Brutal by Michael Harmon
With her martyr-doctor mother gone to save lives in some South American country, Poe Holly suddenly finds herself on the suburban doorstep of the father she never knew, who also happens to be a counselor at her new high school. She misses Los Angeles. She misses the guys in her punk band. Weirdly, she even misses the shouting matches she used to have with her mom.
But Poe manages to find a few friends: Theo, the cute guy in the anarchy T-shirt, and Velveeta, her oddly likeable neighbor-and a born victim who's the butt of every prank at Benders High. But when the pranks turn deadly at the hands of invincible football star Colby Morris, Poe knows she's got to fix the system and take down the hero.
With insightfulness, spot-on dialogue, and a swiftly paced plot, Michael Harmon tells the story of a displaced girl grappling with a truly dangerous bully.
I had this book for ages but probably wouldn't have read it, if not for The Epic Rat's review for this book. And I'm so glad I did read Brutal. So thanks for the review! :)
Poe feels spurned when her mother sets her on a plane to go live with the dad she's never met. Poe is sarcastic and witty, cutting and strong. She sees the wrongness in the school- that the school preaches equality, but that's never true. Teachers and adults turn a blind eye on the bullying, the fact that the athletes etc. have more rights and privileges than the other students. Poe sees all that- and she strives to change it. She fights, verbally, for a lot of different things. She fights just because she can. She fights to help Velveeta, a messed up boy being physically harassed by the big popular athletes. She fights against any prejudices anyone has against her.
All of the secondary characters are also wonderful, interesting, and unique. Theo speaks in metaphors a lot of the time, and actually, is hard to understand at times. I pride myself on being intelligent, but it took a real brain workout at times to sift through all that he talked of. He dislikes the school hierarchy also, but doesn't believe he can do much until Poe comes around. Velveeta is a very strange boy that has many problems. Poe's dad is the school counsellor, and therefore speaks very coldly and clipped. Colby, the school bully, is a mean and vicious boy. Anna, cheerleader and head soloist in the amazing school choir, is probably my favourite character. She seems like a typical annoying cheerleader, but she has a good heart and will stand up when needed.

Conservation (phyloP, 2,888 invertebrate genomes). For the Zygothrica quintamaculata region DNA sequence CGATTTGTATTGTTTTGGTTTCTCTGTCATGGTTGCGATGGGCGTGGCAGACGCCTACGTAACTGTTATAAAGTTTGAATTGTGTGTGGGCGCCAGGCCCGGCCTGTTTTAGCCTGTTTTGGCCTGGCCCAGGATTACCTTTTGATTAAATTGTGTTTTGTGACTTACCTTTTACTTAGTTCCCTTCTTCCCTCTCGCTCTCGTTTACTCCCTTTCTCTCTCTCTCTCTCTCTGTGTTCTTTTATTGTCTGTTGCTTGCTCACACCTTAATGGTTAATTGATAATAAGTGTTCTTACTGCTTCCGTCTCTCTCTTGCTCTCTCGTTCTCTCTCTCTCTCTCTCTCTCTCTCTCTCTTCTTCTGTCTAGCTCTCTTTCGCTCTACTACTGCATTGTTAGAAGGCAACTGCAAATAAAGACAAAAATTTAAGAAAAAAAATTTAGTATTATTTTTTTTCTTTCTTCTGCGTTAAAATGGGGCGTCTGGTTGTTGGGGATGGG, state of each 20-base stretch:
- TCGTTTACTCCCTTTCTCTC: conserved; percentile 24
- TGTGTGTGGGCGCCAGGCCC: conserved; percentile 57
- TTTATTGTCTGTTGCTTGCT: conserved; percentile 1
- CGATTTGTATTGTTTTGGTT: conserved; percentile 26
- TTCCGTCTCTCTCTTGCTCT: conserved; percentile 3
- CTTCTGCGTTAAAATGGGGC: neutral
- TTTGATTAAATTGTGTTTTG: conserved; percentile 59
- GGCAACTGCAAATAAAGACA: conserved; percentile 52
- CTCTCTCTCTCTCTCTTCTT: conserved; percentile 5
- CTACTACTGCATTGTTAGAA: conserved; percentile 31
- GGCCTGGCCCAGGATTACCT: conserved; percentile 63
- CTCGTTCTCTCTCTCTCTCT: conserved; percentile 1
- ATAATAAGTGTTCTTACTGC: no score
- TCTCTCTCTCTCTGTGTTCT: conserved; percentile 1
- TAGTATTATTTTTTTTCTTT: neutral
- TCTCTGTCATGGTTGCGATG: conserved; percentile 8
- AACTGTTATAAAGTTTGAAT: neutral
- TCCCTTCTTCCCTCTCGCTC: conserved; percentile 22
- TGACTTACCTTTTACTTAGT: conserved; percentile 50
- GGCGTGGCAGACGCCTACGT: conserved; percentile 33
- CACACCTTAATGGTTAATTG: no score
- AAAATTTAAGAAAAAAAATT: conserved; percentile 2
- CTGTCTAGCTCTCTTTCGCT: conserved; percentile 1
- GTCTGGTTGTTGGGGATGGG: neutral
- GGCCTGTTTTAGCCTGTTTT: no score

The dialogue is hilarious. The humor is perfect and quirky. In some scenes, I could feel Poe's anger (she yells and swears a lot) bounce off the walls. The atmosphere would vibrate with Poe's intensity. Then there were scenes that were quite cute- I loved the relationship between Poe and Theo. Some scenes, I didn't really know what to make of. Mostly, those scenes were with Velveeta, who I honestly couldn't understand. But what the different scenes all had in common, was that they were all well done.
Brutal comments on many of the social aspects of life in a small, closed-minded town. While Poe sets out to change the ways of the school, in the process, she also changes. She has to realize things about herself.
Actually, in some ways, Brutal seemed like the small-town version of Genesis. There's a lot of discussions about the deeper things in life. A different type of deep in Brutal than in Genesis, but I feel it's deep all the same.
Overall, great great read. I recommend it. It's quirky, it's powerful, and it gets across the message. Great, fun characters in a book that reads quickly. It packs quite the punch for being only a little more than 200 pages.
1 day ago